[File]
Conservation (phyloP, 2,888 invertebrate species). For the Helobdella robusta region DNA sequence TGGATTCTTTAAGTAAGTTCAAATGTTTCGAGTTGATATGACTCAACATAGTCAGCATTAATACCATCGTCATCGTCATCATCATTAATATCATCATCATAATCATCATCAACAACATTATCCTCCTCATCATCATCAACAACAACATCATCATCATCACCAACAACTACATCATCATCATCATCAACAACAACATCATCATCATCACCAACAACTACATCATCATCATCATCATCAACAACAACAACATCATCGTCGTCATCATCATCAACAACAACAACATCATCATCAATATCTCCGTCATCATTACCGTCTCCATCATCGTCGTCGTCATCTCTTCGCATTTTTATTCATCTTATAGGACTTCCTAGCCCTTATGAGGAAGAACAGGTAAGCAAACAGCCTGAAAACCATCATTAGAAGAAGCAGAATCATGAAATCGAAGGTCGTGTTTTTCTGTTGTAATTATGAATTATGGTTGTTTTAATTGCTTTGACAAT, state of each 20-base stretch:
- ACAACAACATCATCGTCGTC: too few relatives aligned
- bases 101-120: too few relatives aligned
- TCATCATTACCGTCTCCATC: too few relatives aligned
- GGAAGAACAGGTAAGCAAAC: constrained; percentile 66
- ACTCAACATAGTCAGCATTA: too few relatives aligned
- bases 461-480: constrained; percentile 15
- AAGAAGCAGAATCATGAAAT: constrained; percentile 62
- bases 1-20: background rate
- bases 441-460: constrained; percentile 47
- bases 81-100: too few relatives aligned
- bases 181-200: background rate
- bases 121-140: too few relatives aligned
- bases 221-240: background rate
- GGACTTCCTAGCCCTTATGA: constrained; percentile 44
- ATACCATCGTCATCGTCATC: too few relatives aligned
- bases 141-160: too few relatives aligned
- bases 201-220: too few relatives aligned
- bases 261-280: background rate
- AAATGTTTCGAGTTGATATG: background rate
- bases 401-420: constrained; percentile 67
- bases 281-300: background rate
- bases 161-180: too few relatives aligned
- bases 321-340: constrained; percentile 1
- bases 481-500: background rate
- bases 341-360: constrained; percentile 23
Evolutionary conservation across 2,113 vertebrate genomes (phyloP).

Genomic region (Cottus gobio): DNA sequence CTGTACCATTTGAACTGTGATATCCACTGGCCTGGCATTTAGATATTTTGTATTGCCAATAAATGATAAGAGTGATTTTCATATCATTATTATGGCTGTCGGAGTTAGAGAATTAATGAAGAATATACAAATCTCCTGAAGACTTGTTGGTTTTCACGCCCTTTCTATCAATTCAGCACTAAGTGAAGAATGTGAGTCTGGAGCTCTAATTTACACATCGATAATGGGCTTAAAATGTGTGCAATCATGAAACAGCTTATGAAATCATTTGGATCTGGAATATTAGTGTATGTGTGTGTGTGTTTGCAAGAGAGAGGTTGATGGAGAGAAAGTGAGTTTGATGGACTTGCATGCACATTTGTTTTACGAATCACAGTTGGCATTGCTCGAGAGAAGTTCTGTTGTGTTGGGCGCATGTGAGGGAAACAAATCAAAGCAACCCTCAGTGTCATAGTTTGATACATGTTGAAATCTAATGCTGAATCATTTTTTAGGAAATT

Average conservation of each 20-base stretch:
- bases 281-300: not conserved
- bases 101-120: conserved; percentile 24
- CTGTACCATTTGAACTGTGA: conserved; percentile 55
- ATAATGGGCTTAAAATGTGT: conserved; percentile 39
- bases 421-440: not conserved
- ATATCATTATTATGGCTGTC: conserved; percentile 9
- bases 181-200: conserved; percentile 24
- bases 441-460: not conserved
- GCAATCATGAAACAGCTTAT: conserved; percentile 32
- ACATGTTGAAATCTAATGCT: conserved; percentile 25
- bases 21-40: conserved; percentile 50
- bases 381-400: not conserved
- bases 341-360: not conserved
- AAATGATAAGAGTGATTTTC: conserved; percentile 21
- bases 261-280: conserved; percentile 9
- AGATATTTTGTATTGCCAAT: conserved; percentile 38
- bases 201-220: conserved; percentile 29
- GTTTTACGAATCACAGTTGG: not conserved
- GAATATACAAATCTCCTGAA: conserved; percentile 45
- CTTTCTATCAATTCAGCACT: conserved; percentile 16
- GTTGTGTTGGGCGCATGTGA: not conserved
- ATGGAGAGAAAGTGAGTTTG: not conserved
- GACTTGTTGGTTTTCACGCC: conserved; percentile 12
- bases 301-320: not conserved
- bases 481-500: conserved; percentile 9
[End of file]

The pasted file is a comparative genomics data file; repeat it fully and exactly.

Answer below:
Conservation (phyloP, 2,888 invertebrate species). For the Helobdella robusta region DNA sequence TGGATTCTTTAAGTAAGTTCAAATGTTTCGAGTTGATATGACTCAACATAGTCAGCATTAATACCATCGTCATCGTCATCATCATTAATATCATCATCATAATCATCATCAACAACATTATCCTCCTCATCATCATCAACAACAACATCATCATCATCACCAACAACTACATCATCATCATCATCAACAACAACATCATCATCATCACCAACAACTACATCATCATCATCATCATCAACAACAACAACATCATCGTCGTCATCATCATCAACAACAACAACATCATCATCAATATCTCCGTCATCATTACCGTCTCCATCATCGTCGTCGTCATCTCTTCGCATTTTTATTCATCTTATAGGACTTCCTAGCCCTTATGAGGAAGAACAGGTAAGCAAACAGCCTGAAAACCATCATTAGAAGAAGCAGAATCATGAAATCGAAGGTCGTGTTTTTCTGTTGTAATTATGAATTATGGTTGTTTTAATTGCTTTGACAAT, state of each 20-base stretch:
- ACAACAACATCATCGTCGTC: too few relatives aligned
- bases 101-120: too few relatives aligned
- TCATCATTACCGTCTCCATC: too few relatives aligned
- GGAAGAACAGGTAAGCAAAC: constrained; percentile 66
- ACTCAACATAGTCAGCATTA: too few relatives aligned
- bases 461-480: constrained; percentile 15
- AAGAAGCAGAATCATGAAAT: constrained; percentile 62
- bases 1-20: background rate
- bases 441-460: constrained; percentile 47
- bases 81-100: too few relatives aligned
- bases 181-200: background rate
- bases 121-140: too few relatives aligned
- bases 221-240: background rate
- GGACTTCCTAGCCCTTATGA: constrained; percentile 44
- ATACCATCGTCATCGTCATC: too few relatives aligned
- bases 141-160: too few relatives aligned
- bases 201-220: too few relatives aligned
- bases 261-280: background rate
- AAATGTTTCGAGTTGATATG: background rate
- bases 401-420: constrained; percentile 67
- bases 281-300: background rate
- bases 161-180: too few relatives aligned
- bases 321-340: constrained; percentile 1
- bases 481-500: background rate
- bases 341-360: constrained; percentile 23
Evolutionary conservation across 2,113 vertebrate genomes (phyloP).

Genomic region (Cottus gobio): DNA sequence CTGTACCATTTGAACTGTGATATCCACTGGCCTGGCATTTAGATATTTTGTATTGCCAATAAATGATAAGAGTGATTTTCATATCATTATTATGGCTGTCGGAGTTAGAGAATTAATGAAGAATATACAAATCTCCTGAAGACTTGTTGGTTTTCACGCCCTTTCTATCAATTCAGCACTAAGTGAAGAATGTGAGTCTGGAGCTCTAATTTACACATCGATAATGGGCTTAAAATGTGTGCAATCATGAAACAGCTTATGAAATCATTTGGATCTGGAATATTAGTGTATGTGTGTGTGTGTTTGCAAGAGAGAGGTTGATGGAGAGAAAGTGAGTTTGATGGACTTGCATGCACATTTGTTTTACGAATCACAGTTGGCATTGCTCGAGAGAAGTTCTGTTGTGTTGGGCGCATGTGAGGGAAACAAATCAAAGCAACCCTCAGTGTCATAGTTTGATACATGTTGAAATCTAATGCTGAATCATTTTTTAGGAAATT

Average conservation of each 20-base stretch:
- bases 281-300: not conserved
- bases 101-120: conserved; percentile 24
- CTGTACCATTTGAACTGTGA: conserved; percentile 55
- ATAATGGGCTTAAAATGTGT: conserved; percentile 39
- bases 421-440: not conserved
- ATATCATTATTATGGCTGTC: conserved; percentile 9
- bases 181-200: conserved; percentile 24
- bases 441-460: not conserved
- GCAATCATGAAACAGCTTAT: conserved; percentile 32
- ACATGTTGAAATCTAATGCT: conserved; percentile 25
- bases 21-40: conserved; percentile 50
- bases 381-400: not conserved
- bases 341-360: not conserved
- AAATGATAAGAGTGATTTTC: conserved; percentile 21
- bases 261-280: conserved; percentile 9
- AGATATTTTGTATTGCCAAT: conserved; percentile 38
- bases 201-220: conserved; percentile 29
- GTTTTACGAATCACAGTTGG: not conserved
- GAATATACAAATCTCCTGAA: conserved; percentile 45
- CTTTCTATCAATTCAGCACT: conserved; percentile 16
- GTTGTGTTGGGCGCATGTGA: not conserved
- ATGGAGAGAAAGTGAGTTTG: not conserved
- GACTTGTTGGTTTTCACGCC: conserved; percentile 12
- bases 301-320: not conserved
- bases 481-500: conserved; percentile 9